Licensing/Certification – You will be receiving a certification in Practical Nursing once you’re done with your practical nursing course (which you will be completing from a state-approved program). Once you’re done with this, you should take up with the NCLEX-PN to obtain your licensing and to work as a certified LPN. In case of an RN, all nurses must get their nursing license by completing NCLEX-RN from an accredited program. Though few RNs opt to become certified with the help of professional associations, it is important to get their certifications.

Pay– The annual salary for an LPN professional is comparatively less to an RN professional. For an LPN professional, the median annual salary is $44,090, whereas, for an RN professional is $68, 450.

Career – In case of LPN professionals, most of the professionals after gaining experience they advance in their career to supervisory positions. On getting additional educational qualifications, one can also advance into other specialities say a Registered Nurse. Whereas, most of the RNs begin their career as staff nurses. Once they have gained enough experience and with additional educational qualifications, they mostly move to management positions. They either take up the position of a chief nurse or any other higher posts. They can also move into another side of the health care.

Procedure to Become an LPN Professional

There is a growing need for LPN professionals in the United States as well as in Canada. The number of seats or vacancies for LPN is expected to grow drastically over the next few years. Taking up this as your profession, you will become the part of this growing industry and this as your career – you will be safe and steady with your profession.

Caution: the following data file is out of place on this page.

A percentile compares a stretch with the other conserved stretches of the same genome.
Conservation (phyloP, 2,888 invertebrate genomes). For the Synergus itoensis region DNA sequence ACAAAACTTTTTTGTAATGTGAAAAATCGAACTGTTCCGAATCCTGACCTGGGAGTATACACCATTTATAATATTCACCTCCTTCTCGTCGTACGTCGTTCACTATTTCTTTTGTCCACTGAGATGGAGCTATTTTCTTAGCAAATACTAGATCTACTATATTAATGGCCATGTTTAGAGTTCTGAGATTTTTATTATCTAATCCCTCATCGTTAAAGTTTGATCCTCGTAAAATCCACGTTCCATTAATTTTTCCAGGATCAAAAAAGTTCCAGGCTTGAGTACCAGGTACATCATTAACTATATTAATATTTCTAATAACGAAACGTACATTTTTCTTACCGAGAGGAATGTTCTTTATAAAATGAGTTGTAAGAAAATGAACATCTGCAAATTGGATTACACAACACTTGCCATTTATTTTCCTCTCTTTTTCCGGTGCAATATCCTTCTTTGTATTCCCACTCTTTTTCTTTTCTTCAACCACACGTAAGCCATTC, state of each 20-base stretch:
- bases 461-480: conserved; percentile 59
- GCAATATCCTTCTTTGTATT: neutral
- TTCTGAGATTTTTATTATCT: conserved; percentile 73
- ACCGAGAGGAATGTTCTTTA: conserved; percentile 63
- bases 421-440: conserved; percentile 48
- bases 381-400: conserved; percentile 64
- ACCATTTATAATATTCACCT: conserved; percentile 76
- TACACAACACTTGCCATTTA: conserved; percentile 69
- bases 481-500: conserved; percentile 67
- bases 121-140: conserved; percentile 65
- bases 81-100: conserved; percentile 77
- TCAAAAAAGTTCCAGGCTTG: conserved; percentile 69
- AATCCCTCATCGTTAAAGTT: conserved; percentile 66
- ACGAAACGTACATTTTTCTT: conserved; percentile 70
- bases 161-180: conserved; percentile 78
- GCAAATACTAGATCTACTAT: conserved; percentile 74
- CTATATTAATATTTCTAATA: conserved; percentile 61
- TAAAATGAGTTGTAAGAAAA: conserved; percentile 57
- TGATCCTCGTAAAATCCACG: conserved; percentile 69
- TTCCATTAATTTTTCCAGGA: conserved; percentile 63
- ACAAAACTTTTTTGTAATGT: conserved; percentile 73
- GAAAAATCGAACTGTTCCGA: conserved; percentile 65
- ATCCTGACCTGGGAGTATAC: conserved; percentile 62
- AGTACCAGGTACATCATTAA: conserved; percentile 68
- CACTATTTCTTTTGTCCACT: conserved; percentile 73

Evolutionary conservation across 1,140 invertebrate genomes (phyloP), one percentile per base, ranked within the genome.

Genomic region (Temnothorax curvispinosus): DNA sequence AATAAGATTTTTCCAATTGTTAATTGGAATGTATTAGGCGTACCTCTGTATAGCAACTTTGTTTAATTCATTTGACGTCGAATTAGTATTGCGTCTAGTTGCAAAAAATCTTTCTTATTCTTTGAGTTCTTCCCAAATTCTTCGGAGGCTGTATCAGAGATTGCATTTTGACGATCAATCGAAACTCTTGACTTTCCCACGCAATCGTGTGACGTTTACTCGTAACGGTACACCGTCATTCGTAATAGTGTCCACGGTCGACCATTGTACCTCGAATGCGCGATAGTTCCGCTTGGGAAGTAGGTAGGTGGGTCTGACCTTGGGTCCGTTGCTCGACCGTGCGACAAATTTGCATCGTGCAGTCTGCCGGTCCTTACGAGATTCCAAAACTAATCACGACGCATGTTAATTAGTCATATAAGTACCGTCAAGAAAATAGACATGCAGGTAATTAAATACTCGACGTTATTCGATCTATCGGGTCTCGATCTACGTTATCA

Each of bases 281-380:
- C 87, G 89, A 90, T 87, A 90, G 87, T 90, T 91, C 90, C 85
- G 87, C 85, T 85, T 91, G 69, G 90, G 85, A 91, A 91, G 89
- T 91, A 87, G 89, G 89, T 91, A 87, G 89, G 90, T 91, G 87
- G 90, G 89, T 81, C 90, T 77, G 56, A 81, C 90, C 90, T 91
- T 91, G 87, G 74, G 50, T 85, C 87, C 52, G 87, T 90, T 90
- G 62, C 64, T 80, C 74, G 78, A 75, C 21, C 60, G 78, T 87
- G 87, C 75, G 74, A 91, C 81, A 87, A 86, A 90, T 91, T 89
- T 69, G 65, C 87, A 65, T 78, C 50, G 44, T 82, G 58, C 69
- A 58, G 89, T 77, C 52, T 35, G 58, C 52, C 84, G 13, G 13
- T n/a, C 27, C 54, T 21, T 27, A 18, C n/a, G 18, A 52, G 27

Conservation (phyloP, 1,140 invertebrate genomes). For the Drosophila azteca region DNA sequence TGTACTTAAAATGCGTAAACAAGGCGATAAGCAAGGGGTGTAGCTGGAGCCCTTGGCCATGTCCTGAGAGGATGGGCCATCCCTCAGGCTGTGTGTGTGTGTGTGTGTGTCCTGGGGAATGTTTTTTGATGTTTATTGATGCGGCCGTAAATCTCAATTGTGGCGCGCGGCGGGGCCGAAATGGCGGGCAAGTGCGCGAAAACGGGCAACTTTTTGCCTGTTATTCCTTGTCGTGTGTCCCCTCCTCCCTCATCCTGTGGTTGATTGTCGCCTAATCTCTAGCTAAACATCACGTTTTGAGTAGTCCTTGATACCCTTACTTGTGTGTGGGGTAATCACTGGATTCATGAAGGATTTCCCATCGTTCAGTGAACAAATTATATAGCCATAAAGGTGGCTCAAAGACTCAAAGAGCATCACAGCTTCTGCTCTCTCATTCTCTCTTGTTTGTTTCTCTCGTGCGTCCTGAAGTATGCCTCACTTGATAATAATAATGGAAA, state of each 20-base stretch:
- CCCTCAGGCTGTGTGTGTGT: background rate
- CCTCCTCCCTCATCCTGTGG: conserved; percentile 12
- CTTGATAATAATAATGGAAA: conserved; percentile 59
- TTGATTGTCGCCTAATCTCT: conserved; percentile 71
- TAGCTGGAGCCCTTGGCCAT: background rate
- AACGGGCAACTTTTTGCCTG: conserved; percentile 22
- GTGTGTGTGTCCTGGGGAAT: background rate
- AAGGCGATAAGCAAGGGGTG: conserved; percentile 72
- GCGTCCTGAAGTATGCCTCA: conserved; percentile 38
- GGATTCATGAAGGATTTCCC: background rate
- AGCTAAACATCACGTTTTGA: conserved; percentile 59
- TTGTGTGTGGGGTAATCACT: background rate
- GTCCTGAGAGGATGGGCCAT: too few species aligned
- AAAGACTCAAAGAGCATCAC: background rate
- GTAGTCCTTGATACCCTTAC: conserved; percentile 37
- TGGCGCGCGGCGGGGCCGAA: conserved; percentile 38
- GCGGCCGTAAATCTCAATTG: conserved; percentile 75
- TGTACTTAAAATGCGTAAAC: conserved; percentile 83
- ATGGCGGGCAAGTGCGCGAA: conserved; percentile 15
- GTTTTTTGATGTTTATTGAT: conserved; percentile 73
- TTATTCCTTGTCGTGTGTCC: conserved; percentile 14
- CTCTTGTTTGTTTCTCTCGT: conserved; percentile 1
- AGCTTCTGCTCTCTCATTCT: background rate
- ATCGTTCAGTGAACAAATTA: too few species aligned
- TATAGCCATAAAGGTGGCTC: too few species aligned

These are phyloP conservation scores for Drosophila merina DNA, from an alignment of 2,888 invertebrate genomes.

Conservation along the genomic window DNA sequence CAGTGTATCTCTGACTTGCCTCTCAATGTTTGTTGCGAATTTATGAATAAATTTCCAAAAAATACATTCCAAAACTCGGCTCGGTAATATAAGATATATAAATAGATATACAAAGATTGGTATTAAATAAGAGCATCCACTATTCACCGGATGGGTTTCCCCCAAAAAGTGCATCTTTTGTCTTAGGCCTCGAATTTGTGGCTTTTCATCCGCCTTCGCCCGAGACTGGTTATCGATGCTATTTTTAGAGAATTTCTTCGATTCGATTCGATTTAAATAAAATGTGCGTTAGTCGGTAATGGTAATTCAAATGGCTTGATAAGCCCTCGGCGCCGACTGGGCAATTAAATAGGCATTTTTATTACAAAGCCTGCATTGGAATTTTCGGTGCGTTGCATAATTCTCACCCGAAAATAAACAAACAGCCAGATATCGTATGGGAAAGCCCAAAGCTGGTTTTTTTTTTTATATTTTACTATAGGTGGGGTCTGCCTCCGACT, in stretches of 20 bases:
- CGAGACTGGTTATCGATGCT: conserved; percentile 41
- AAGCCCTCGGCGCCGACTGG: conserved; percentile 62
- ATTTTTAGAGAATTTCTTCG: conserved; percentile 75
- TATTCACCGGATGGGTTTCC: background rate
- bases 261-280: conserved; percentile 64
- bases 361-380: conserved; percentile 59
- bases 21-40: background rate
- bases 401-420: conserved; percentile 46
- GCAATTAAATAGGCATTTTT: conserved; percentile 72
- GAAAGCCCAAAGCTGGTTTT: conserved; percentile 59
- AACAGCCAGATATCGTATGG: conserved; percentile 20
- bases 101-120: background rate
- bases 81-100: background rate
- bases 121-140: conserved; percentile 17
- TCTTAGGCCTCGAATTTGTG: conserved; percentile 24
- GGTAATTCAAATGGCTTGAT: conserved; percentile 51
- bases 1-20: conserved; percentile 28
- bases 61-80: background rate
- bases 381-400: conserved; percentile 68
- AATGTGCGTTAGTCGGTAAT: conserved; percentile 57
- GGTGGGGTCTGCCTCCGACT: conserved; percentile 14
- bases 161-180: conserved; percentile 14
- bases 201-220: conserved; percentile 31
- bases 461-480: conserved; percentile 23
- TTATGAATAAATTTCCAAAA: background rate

• The first and foremost criteria to become a long-term care nurse by profession is that you must begin your career by either becoming a Registered Nurse (RN) or becoming an LPN.
  • In order to become a licensed nurse, one must have completed a diploma degree or a nursing degree and must also have cleared the NCLEX-RN exam.
  • After obtaining your license, you can start your career as an RN – either for a shorter or a longer period.
  • It is better to begin your career by working as a short-term RN by working in a clinic, a small hospital, or even in a rehabilitation center.
  • Taking some short-term job offers helps you to gain more experiences and could get a chance to handle different kinds of patients.
  • Handling different kinds of patients/people would help you to become emotionally mature and builds the ability to handle all kinds of people.

If you’re planning to take this as your profession, you must complete one of the below-listed certification programs. This includes programs such as:

  • Caring for patients of all age groups – elderly, younger patients, patients with disabilities
  • Long-Term Care Nursing – Common Responsibilities and Duties
  • Creation of long-term care plans for patients
  • Ability to educate the patient’s family and loved ones about the patient’s current medical situation

Now with growing job opportunities, becoming an LPN professional could be a better career option. In some cases, LPN professionals have opportunities to advance in their career – one can also become credentialed/specialized in a certain area. This includes IV-therapy, pharmacology, and gerontology. Thus,choosing LPN as a profession could be a wise decision as the job opportunities are increasing drastically year-by-year.

    Nicole Haws